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Jerry Seinfeld Says the ‘Movie Business Is Over’

Comedian Jerry Seinfeld told GQ Magazine that the “movie business is over.”

It most certainly is.

Seinfeld is out promoting his directorial debut, Unfrosted, a Netflix film that arrives on May 3. It’s the story about the creation of the Pop-Tart in the early 1960s. Unfrosted is also the first time Seinfeld has starred in a live-action movie.

Directing a movie was “totally new to me,” he told GQ. “I thought I had done some cool stuff, but it was nothing like the way these [movie] people work. They’re so dead serious! They don’t have any idea that the movie business is over.”

When asked if he had told them the movie business was over, Seinfeld said he had not but explained his reasoning: “[F]ilm doesn’t occupy the pinnacle in the social, cultural hierarchy that it did for most of our lives,” he said. When a movie came out, if it was good, we all went to see it. We all discussed it. We quoted lines and scenes we liked.”

Referring to all the content today, he added, “Now we’re walking through a fire hose of water, just trying to see.”

When asked what replaced movies in the cultural imagination, he said:

Depression? Malaise? I would say confusion. Disorientation replaced the movie business. Everyone I know in show business, every day, is going, What’s going on? How do you do this? What are we supposed to do now? … Audiences are now flocking to stand-up because it’s something you can’t fake. It’s like platform diving. You could say you’re a platform diver, but in two seconds we can see if you are or you aren’t. That’s what people like about stand-up. They can trust it. Everything else is fake.

There’s no question stand-up is blowing up to the heights we saw back in the 70s and 80s. When Seinfeld says audiences can “trust it,” he is exactly right. Seinfeld, Ricky Gervais, Dave Chappelle, etc., are the only people telling the truth anymore. “Everything else is fake” is also exactly right. Movies and TV lie and lie and lie, and I don’t mean with fantastical stories. The lie is how the characters behave, converse, interact, and act. The lie is in a 90-pound woman taking a punch from a 200-pound man. The lie is that everyone is gay. The lie is that everyone is obsessed with identity over merit. The lie is that America is a racist, sexist, homophobic culture. The lie is in transsexuals and fetishists portrayed as normal and heroic. The lie is that it is healthy to groom little kids into questioning their sexuality and gender. The lie is that there’s something biological in between male and female when the truth is that it’s only personality.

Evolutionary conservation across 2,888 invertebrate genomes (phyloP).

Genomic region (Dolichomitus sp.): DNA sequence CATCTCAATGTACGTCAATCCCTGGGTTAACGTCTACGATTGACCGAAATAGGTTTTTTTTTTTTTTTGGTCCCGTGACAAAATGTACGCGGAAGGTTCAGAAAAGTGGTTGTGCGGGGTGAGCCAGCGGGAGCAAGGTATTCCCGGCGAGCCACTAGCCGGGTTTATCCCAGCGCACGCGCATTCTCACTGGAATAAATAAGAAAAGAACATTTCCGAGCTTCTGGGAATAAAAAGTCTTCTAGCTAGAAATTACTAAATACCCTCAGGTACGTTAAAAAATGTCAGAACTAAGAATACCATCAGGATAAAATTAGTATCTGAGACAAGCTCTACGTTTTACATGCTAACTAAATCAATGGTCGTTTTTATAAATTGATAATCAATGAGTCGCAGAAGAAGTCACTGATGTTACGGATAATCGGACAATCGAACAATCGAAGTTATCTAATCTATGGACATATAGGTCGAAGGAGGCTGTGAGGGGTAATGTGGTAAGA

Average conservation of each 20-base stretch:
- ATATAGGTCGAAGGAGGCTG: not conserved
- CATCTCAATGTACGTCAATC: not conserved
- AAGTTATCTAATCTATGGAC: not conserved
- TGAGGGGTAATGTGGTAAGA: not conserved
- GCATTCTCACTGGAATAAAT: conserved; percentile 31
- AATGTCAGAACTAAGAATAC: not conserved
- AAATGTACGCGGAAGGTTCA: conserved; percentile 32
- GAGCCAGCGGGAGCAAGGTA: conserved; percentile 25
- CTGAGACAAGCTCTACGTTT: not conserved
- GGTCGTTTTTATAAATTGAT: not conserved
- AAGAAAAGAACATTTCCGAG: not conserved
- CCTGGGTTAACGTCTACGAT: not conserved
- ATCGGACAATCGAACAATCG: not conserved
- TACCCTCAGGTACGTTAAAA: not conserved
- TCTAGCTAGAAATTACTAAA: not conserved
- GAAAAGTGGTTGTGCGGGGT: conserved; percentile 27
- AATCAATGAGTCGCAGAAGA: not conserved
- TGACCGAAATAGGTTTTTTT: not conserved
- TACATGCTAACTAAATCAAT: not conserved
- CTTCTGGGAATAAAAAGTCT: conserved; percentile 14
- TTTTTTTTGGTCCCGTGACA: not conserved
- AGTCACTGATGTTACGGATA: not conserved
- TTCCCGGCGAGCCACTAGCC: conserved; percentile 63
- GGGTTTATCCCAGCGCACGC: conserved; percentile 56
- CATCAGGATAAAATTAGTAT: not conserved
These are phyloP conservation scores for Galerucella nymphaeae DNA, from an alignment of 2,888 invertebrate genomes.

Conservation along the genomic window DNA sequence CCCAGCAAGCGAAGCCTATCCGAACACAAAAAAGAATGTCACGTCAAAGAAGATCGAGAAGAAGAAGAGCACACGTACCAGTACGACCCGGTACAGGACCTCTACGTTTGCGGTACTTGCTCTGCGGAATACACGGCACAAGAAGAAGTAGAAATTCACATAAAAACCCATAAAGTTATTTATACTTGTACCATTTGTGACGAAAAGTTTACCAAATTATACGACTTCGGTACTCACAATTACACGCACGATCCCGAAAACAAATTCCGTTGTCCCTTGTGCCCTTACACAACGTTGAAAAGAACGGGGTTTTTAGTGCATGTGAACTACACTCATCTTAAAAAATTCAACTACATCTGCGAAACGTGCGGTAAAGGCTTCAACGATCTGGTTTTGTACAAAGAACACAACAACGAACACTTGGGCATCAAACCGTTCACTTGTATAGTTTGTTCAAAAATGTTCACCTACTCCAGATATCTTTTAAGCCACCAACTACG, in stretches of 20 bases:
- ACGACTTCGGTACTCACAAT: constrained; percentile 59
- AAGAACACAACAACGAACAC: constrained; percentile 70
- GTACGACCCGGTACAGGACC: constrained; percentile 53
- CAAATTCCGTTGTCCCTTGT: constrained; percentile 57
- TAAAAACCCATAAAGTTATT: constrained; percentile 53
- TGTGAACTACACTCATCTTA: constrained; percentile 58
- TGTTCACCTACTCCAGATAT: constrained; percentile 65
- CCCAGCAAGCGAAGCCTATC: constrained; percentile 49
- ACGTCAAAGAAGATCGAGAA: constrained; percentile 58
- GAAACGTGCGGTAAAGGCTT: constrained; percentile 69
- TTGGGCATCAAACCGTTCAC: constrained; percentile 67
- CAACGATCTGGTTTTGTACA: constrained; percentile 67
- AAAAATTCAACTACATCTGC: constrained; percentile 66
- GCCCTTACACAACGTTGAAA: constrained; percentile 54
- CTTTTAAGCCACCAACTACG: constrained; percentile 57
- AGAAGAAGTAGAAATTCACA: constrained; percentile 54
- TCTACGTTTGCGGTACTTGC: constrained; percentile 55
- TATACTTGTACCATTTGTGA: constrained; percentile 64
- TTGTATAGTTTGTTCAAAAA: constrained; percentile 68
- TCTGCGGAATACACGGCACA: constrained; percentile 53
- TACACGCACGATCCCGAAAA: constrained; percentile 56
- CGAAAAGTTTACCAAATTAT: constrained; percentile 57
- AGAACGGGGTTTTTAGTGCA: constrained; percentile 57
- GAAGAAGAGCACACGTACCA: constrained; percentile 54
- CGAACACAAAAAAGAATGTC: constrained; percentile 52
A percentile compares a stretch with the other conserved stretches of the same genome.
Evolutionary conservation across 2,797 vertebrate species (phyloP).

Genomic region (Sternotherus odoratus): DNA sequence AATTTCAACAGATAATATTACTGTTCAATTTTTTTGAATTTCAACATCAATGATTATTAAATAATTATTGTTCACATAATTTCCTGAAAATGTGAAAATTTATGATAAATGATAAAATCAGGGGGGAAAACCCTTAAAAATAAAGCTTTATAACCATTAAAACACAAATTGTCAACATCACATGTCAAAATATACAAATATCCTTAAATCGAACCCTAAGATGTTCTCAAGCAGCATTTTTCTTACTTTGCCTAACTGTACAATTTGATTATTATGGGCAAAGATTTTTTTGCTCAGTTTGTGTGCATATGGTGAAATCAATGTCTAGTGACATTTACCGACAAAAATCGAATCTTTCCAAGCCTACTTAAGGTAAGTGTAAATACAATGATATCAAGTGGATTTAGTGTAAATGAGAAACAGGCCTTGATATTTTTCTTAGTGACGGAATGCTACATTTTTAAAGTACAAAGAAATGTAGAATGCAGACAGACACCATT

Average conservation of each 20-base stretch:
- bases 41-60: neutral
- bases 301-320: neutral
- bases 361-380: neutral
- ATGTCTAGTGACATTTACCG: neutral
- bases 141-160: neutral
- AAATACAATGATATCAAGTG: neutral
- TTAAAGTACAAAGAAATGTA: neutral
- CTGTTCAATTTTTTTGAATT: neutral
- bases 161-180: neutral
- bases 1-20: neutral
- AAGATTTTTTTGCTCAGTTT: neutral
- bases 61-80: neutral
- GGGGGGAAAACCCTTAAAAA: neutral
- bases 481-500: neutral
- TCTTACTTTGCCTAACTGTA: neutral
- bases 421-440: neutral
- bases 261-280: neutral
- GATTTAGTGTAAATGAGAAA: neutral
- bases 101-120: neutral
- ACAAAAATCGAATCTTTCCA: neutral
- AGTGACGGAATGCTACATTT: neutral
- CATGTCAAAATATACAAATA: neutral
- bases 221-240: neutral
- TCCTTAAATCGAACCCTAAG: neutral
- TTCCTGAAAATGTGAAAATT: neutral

It really does seem as though the only place we can go to be entertained with the truth anymore is through stand-up—and nothing is more entertaining, memorable, or moving than being told the truth. The truth has been so smothered and perverted by today’s movie and TV industry that watching Ricky Gervais or Dave Chappelle is more than entertaining; it’s cathartic.

What Seinfeld says about the movie business being “over” is also accurate. Hollywood’s cultural influence is pretty much gone. The only thing about movies that still brings everyone together is complaining about how awful and irrelevant they’ve become.

The left-wing studios worked overtime to alienate, offend, insult, lecture, and condescend to half the country, which has resulted in movies so terrible that the other half — leftists — also choose to stay away in droves.

Most movies and TV have become propaganda, which has no shelf life and no lasting impact. Universal themes and ideals bring us together. Instead, we are lied to and scolded. Exploring what it means to be human captures our attention. Instead, we are lied to about how identity trumps our shared humanity.

This is also why decades-old shows like Friends, Suits, The Office, Gilmore Girls, Grey’s Anatomy, NCIS, Seinfeld, etc., have dominated the streaming charts over hundreds—literally, hundreds—of brand new streaming shows. The new stuff is all shit.

I’ll probably never see Seinfeld’s Pop-Tart movie, but at least he cares about the only thing a comedian should care about: The Funny.



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